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Bundesbank: central bank reserves will not help fund EFSF
November 5, 2011 / 7:21 PM / in 6 years

Bundesbank: central bank reserves will not help fund EFSF

FRANKFURT/BERLIN (Reuters) - Germany on Saturday rejected media reports that Bundesbank reserves would be used to fund the euro zone’s rescue facility after German newspapers said Group of 20 leaders had discussed the idea of tapping central banks.

The Frankfurter Allgemeine Sonntagszeitung (FAS) reported that Bundesbank reserves -- including foreign currency and gold -- would be used to increase Germany’s contribution to the crisis fund, the European Financial Stability Facility (EFSF) by more than 15 billion euros ($20 billion).

The European Central Bank (ECB) would own the reserves, according to the paper, citing sources at the G20 meeting held in Cannes this week.

The Welt am Sonntag newspaper, citing similar plans, said 15 billion euros would come from special drawing rights (SDR) that the Bundesbank holds.

“Germany’s gold and foreign exchange reserves, which the Bundesbank administers, were not at any point up for discussion at the G20 summit in Cannes,” government spokesman Steffen Seibert said.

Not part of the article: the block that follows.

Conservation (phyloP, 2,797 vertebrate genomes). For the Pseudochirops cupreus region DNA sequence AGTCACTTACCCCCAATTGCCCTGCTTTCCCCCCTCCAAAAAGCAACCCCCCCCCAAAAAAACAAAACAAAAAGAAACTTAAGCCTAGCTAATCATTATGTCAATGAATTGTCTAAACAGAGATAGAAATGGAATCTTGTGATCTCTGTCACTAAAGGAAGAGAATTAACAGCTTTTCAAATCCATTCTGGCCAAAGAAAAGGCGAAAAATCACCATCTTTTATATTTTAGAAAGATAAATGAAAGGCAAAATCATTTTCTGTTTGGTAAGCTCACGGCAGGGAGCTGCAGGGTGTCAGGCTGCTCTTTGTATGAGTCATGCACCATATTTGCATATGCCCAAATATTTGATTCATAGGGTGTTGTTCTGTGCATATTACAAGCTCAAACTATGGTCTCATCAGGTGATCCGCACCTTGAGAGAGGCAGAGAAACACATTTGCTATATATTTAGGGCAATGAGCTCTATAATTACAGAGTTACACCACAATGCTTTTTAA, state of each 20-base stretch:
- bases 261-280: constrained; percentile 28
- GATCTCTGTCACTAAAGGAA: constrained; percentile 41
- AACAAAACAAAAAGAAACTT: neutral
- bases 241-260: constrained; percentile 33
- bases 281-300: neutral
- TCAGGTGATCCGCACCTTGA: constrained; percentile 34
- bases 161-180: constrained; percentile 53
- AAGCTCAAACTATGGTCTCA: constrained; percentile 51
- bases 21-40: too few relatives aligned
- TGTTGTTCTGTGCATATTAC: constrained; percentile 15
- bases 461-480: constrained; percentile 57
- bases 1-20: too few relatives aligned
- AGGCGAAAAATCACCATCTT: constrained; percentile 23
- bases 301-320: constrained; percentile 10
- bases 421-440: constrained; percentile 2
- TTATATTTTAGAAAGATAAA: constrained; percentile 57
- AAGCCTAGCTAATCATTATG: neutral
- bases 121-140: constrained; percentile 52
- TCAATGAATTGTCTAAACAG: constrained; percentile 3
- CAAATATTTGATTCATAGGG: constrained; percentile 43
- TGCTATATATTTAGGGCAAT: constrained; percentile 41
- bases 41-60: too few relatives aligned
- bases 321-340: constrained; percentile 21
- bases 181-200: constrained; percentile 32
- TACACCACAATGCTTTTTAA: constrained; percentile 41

G20 leaders in Cannes discussed the idea that the European System of Central Banks could pawn their total foreign exchange reserves of 50-60 billion euros to a trust of the European crisis fund in the form of special drawing rights from the International Monetary Fund (IMF), the newspapers said.

“We know this plan and we reject it,” a Bundesbank spokesman said.

Seibert said several partners had raised the question in Cannes whether SDRs could be used to strengthen the EFSF but Germany had rejected this plan and discussions at Monday’s Eurogroup on Monday would not discuss this topic.

The newspapers had said the issue was taken off the agenda at the G20 following Bundesbank opposition but that it would be debated on Monday at a Eurogroup meeting of euro zone finance ministers.

Reporting by Harro ten Wolde, Annika Breidthardt and Marc Jones; Editing by Mark Heinrich

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